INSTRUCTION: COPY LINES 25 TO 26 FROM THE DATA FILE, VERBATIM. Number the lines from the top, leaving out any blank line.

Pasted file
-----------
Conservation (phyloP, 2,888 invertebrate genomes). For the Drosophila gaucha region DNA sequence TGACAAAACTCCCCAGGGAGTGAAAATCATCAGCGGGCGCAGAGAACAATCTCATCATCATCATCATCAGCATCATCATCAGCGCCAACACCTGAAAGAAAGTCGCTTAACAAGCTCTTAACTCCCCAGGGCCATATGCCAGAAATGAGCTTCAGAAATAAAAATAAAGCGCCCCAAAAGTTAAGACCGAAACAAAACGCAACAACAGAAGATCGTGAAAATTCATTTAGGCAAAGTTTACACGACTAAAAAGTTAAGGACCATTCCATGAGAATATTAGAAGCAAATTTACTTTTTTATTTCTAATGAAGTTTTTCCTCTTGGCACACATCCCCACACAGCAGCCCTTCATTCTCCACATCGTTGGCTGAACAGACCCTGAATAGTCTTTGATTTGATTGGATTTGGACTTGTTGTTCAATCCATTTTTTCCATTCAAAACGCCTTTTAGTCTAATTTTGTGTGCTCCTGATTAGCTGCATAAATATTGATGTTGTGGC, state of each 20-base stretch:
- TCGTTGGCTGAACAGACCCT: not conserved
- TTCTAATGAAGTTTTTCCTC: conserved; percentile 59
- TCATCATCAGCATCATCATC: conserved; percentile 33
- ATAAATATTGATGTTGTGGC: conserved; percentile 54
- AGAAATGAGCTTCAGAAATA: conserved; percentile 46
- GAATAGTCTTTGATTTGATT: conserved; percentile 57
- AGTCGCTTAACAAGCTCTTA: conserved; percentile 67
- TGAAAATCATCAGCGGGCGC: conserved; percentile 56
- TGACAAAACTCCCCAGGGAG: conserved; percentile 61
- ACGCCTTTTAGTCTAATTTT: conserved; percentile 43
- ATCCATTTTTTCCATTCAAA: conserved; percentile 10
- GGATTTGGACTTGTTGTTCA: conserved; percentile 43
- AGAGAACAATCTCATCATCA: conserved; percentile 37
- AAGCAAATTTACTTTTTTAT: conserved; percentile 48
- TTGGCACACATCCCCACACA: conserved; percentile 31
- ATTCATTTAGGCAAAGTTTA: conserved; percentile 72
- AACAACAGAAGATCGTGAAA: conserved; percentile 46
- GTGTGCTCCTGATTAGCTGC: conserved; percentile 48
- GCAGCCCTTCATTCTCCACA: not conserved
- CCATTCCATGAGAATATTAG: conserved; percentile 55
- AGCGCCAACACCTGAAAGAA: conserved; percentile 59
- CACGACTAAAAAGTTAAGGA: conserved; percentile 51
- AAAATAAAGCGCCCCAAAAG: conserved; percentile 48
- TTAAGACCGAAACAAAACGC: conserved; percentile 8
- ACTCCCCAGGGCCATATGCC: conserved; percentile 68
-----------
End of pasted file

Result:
- TTAAGACCGAAACAAAACGC: conserved; percentile 8
- ACTCCCCAGGGCCATATGCC: conserved; percentile 68